- A group of Tornado Cash users filed an appeal in federal court in response to a decision that supported the US Treasury Department’s decision.
- The six people filed the claim in September 2022, and this filing is the most recent legal action in that case.
In response to a decision that supported the US Treasury Department’s decision to include the cryptocurrency mixer on its list of sanctioned businesses, a group of Tornado Cash users filed an appeal in federal court.
Attorneys for plaintiffs Joseph Van Loon, Tyler Almeida, Alexander Fisher, Preston Van Loon, Kevin Vitale, and Nate Welch contended that the US Treasury “stretched authority beyond recognition” in approving Tornado Cash transactions in a filing made on November 13 to the US Court of Appeals for the Fifth Circuit.
The filing was made in reaction to an August ruling by a federal judge in Texas, who determined that the cryptocurrency mixer might be sanctioned under the regulatory authority of the Treasury’s Office of Foreign Assets Control. The filing dated November 13 said:
“The district court erred by concluding that the Department satisfied three of the requirements for a designation under [International Emergency Economic Powers Act] and the North Korea Act,”
The plaintiffs claim that the Tornado Cash smart contracts that were the subject of the litigation were “immutable and ownerless” and did not fit the US Treasury’s regulatory definition of “property” that could be sanctioned.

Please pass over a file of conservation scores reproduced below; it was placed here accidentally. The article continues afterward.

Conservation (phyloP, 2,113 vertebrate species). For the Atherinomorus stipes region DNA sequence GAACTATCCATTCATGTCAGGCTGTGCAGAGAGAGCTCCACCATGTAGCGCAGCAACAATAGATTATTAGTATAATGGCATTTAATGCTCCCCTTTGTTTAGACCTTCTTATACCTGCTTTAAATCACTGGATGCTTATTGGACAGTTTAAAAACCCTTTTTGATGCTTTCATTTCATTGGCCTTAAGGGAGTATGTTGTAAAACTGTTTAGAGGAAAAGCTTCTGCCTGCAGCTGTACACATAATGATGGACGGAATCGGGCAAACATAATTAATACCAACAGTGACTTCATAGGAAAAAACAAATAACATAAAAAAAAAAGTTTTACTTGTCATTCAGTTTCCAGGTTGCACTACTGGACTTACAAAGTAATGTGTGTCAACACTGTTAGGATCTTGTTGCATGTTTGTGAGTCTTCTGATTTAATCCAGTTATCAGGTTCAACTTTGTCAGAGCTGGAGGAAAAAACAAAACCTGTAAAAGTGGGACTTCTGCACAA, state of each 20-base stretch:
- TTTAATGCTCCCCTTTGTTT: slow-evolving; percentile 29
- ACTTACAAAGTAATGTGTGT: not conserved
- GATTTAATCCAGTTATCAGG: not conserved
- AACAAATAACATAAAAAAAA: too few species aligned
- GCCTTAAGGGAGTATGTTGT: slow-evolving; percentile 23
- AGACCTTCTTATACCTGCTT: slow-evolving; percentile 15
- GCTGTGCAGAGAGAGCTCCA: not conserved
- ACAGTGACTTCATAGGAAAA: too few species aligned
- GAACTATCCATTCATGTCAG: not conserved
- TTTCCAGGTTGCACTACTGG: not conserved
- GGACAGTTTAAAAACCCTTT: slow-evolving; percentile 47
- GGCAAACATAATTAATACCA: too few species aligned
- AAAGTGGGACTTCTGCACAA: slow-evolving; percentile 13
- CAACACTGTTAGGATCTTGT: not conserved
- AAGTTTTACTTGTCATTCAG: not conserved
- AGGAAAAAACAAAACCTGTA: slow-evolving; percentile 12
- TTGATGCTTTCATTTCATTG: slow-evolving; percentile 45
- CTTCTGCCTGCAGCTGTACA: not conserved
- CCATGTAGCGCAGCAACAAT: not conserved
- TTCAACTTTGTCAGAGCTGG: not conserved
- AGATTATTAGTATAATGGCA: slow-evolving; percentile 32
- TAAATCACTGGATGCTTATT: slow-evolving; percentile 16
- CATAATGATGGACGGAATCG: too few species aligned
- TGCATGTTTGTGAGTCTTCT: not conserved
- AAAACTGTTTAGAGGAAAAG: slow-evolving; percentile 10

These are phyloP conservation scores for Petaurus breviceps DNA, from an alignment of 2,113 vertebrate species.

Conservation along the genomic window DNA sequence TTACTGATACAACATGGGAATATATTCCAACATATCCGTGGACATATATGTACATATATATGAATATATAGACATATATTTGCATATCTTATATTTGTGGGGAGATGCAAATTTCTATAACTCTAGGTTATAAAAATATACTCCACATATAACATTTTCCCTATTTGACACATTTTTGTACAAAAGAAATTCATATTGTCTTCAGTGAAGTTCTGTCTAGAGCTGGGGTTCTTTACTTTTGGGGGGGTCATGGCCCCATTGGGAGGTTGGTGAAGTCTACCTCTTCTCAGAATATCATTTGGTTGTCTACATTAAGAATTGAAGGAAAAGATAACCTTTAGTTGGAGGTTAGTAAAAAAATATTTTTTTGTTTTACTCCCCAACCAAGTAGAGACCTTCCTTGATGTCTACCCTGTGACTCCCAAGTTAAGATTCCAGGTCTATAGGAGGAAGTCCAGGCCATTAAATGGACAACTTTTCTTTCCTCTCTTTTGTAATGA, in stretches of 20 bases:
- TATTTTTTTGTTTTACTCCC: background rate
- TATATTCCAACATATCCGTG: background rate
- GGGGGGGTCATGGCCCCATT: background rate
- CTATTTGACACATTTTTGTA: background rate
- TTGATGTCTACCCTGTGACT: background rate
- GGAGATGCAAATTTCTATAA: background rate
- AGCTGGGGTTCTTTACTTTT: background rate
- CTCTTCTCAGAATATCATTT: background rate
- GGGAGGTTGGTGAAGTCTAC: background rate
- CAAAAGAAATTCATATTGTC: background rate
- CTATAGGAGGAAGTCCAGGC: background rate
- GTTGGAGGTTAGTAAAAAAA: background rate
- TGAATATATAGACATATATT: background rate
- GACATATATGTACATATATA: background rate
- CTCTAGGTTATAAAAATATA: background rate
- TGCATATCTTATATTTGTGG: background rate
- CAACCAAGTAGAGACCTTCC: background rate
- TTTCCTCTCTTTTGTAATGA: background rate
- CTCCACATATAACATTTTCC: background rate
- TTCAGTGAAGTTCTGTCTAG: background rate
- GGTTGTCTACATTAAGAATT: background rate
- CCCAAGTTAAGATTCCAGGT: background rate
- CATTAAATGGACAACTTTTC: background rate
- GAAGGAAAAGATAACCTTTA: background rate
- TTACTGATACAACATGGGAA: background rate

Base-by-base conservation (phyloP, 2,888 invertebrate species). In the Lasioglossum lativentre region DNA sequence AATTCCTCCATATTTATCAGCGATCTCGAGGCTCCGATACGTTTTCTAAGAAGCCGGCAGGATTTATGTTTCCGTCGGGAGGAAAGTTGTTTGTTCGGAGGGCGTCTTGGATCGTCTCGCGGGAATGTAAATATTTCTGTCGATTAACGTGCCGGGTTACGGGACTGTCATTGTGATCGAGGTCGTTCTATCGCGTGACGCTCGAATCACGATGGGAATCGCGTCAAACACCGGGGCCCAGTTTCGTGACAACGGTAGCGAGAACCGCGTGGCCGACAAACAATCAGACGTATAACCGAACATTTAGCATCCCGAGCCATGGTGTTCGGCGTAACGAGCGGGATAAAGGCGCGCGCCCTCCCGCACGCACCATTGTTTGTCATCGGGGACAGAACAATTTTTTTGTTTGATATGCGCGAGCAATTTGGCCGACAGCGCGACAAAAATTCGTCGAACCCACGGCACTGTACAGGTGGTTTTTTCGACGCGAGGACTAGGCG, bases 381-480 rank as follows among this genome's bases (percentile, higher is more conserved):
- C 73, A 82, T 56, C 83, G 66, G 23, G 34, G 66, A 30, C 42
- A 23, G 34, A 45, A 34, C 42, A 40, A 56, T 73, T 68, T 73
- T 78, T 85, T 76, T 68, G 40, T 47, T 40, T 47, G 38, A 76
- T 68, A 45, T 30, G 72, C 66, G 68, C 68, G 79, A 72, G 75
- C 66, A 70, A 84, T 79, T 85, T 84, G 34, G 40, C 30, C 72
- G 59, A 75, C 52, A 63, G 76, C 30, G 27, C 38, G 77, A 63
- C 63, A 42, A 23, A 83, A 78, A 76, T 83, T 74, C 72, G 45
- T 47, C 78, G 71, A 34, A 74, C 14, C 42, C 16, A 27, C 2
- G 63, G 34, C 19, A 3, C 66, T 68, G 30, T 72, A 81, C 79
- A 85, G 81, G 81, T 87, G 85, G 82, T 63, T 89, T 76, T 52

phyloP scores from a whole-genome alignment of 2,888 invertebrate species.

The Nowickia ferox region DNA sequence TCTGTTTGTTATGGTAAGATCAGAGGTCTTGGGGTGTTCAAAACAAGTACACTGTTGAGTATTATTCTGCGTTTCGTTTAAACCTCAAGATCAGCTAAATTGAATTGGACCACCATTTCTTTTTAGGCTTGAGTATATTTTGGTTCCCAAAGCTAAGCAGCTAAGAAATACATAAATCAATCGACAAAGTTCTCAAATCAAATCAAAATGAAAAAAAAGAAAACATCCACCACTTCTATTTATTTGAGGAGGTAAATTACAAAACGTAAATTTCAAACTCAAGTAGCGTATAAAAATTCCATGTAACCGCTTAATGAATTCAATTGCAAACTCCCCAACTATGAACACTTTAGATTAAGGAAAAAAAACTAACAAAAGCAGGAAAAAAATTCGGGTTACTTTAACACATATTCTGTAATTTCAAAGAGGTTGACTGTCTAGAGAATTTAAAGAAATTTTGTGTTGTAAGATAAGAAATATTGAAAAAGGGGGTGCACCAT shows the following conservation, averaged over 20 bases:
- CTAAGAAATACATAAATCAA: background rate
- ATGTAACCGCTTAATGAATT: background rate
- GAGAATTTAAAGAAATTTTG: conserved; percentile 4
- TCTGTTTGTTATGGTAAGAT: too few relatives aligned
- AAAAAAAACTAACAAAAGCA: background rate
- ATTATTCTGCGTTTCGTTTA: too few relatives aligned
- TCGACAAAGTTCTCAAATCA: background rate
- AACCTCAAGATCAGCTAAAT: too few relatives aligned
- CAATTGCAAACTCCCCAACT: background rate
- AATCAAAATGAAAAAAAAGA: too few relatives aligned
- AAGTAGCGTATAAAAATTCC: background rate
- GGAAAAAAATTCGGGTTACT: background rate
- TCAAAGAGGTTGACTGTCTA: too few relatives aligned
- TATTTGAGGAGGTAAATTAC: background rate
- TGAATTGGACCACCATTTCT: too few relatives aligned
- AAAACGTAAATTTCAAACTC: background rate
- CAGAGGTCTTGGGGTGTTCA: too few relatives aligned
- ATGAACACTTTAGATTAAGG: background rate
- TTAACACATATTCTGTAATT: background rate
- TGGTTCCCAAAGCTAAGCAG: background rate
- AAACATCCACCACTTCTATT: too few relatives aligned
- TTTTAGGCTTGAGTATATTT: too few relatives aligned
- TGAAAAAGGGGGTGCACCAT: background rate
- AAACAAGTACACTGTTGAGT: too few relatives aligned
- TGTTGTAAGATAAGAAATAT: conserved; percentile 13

In addition, the appeal contested the Treasury’s interpretation of “interest,” arguing that Tornado Cash lacks a “legal, equitable, or beneficial interest” in the smart contracts that its customers have.
The six people filed the claim in September 2022, and this filing is the most recent legal action in that case. In August 2022, Tornado Cash was added to the list of Specially Designated Nationals by the US Treasury’s Office of Foreign Assets Control, which incited indignation and resentment among many in the industry.
In a November 13 X (formerly Twiter) thread, Coinbase Chief Legal Officer Paul Grewal expressed his support for the plaintiffs’ efforts and stated that the appellate court would give the filing significant consideration. Since the lawsuit in September 2022, Van Loon and the other plaintiffs have received public backing from the cryptocurrency exchange.
In a similar vein, the cryptocurrency advocacy group Coin Centre failed in federal court in Florida after launching its own lawsuit against the US Treasury regarding Tornado Cash in October 2022. On November 6, the group filed an appeal with the United States Court of Appeals for the Eleventh Circuit.
US authorities have also brought criminal accusations against those connected to Tornado Cash. In August, the Justice Department accused co-founders Roman Storm and Roman Semenov of conspiring to violate sanctions, launder money, and run an unregistered money-transmitting enterprise.
After being arrested, Storm was freed on a $2 million bond and entered a not-guilty plea to all charges in September. As of the time of publication, Semenov was not in custody.
In August 2022, Tornado Cash co-founder Alexey Pertsev was taken into custody by Dutch authorities on comparable allegations pertaining to money laundering. In April 2023, he was set free pending his trial.